Regional Reviews: Phoenix
The plot centers on retired married couple Robin and Hazel who now live in a cottage on the British seaside after being forced to move from their home since it was too close to where the nuclear reactor accident happened. They are visited by Rose, a woman who they used to work with at the nuclear facility but who they haven't seen for 38 years. As they exchange small talk and the motherless Rose continually asks about Hazel and Robin's children, secrets and lies are revealed and guilt and fears bubble up to the surface. A sense of looming dread and doom unfold while Robin and Hazel wonder exactly why has Rose come to visit them.
Kirkwood's dialogue is sharp and her pacing exceptional as she slowly reveals information about each of these complex characters. While the tone shifts from drama to comedy and back again, and there is much humor in this serious piece, it's always grounded in realism. There is also an eerie uncertainty that constantly looms overhead, from the first scene when the lights come up to reveal Rose with a large spot of blood on her face to the unsettling conclusion, that will keep you guessing until the end.
Judy Rollings' direction achieves strong and clear performances from her cast that are natural and infused with emotion, and she stages the piece quite effectively on the realistic set design by Mark Baris. Stacey Walston's lighting works well to depict the changing time of day in this real-time 100-minute piece. The sound design almost serves as a fourth character in the play as the sound of waves outside the cottage creates both a sense of security and serenity and also, after hearing about the tsunami caused by the nuclear accident, a sense of dread.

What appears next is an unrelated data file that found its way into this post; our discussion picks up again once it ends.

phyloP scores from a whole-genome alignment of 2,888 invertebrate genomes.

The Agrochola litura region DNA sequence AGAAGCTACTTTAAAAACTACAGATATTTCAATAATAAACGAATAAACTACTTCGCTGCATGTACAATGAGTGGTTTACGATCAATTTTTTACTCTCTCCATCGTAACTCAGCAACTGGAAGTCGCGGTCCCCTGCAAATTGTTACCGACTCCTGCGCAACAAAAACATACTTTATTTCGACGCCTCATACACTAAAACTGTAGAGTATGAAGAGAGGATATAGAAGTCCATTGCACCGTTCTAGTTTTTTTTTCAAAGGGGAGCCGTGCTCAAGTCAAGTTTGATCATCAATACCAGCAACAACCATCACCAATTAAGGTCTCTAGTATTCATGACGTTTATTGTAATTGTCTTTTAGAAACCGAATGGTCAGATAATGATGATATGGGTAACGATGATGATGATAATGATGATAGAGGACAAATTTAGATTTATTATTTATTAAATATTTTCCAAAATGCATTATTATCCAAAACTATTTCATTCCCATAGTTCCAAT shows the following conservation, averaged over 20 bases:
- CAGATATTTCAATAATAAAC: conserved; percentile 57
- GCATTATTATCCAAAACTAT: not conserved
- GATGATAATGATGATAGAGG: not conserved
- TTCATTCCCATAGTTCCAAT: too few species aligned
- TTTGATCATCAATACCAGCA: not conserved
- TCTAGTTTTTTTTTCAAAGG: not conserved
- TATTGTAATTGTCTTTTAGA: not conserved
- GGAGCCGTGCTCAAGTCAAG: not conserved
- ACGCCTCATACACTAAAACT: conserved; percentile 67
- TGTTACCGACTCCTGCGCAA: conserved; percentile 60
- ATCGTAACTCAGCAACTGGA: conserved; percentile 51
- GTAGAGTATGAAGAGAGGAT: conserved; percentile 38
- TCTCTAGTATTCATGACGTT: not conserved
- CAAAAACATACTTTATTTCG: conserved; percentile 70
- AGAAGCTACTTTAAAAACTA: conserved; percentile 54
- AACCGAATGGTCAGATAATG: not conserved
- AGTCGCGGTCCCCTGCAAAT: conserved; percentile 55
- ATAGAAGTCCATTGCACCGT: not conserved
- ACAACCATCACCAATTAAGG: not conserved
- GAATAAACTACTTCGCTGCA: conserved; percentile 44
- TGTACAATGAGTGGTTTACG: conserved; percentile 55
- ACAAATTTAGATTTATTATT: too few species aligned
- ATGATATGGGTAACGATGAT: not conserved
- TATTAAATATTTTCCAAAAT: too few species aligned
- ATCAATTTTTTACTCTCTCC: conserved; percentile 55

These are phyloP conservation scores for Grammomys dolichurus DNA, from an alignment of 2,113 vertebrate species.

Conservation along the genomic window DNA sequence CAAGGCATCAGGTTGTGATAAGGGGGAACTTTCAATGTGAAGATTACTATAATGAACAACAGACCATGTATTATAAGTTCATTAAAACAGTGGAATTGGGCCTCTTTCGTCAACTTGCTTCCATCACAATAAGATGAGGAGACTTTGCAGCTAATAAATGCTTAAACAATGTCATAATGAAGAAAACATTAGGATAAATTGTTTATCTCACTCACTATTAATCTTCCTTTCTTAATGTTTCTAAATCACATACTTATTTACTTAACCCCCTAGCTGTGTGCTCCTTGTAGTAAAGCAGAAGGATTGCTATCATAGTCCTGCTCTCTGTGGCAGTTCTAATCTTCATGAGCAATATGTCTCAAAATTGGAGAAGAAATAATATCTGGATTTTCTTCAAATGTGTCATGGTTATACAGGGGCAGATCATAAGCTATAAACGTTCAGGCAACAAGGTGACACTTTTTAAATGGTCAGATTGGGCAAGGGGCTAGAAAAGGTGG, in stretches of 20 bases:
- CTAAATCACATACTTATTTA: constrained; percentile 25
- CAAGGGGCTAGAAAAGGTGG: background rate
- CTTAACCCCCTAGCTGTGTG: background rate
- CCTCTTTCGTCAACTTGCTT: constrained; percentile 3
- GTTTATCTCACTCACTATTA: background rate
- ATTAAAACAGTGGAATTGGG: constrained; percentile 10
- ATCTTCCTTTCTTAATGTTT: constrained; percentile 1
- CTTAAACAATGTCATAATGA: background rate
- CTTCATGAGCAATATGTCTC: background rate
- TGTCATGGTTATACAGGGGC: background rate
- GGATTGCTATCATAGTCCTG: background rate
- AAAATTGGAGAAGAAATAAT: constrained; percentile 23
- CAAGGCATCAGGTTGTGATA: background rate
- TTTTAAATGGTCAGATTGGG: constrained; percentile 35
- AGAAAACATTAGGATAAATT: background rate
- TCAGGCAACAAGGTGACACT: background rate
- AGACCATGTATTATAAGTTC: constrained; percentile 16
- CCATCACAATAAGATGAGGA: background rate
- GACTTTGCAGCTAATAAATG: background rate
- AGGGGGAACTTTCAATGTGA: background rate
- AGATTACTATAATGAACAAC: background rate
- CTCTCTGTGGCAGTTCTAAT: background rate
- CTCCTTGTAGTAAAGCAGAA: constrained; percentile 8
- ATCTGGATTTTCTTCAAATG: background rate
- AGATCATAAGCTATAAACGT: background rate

Judy Lebeau is great as Hazel, the plain, seemingly easygoing and devoted wife and mother. However, as tensions rise and the conversations and situations become uncomfortable, Lebeau shows that the suspicious and on-edge Hazel is extremely strong and divisive as her rage begins to boil and truths are revealed. Judith Eisenberg is appropriately calculating as the conniving Rose who has come to the cottage for a specific reason. You may think Rose is a selfish and manipulative character, but Eisenberg's acting choices and Kirkwood's dialogue and plotting allow us to see that she is actually quite noble. Tom Noga is very strong as the playful and unpredictable Robin.
The Children is a smart, thought-provoking play about the need for individuals to accept their responsibilities and to make hard decisions. It's well worth seeing and may haunt you for hours or even days after seeing it.
The Children runs through December 11, 2022, at Theatre Artists Studio, 4848 East Cactus Road, Scottsdale AZ. For tickets and information visit TheStudioPHX.org or call 602-765-0120
Director: Judy Rollings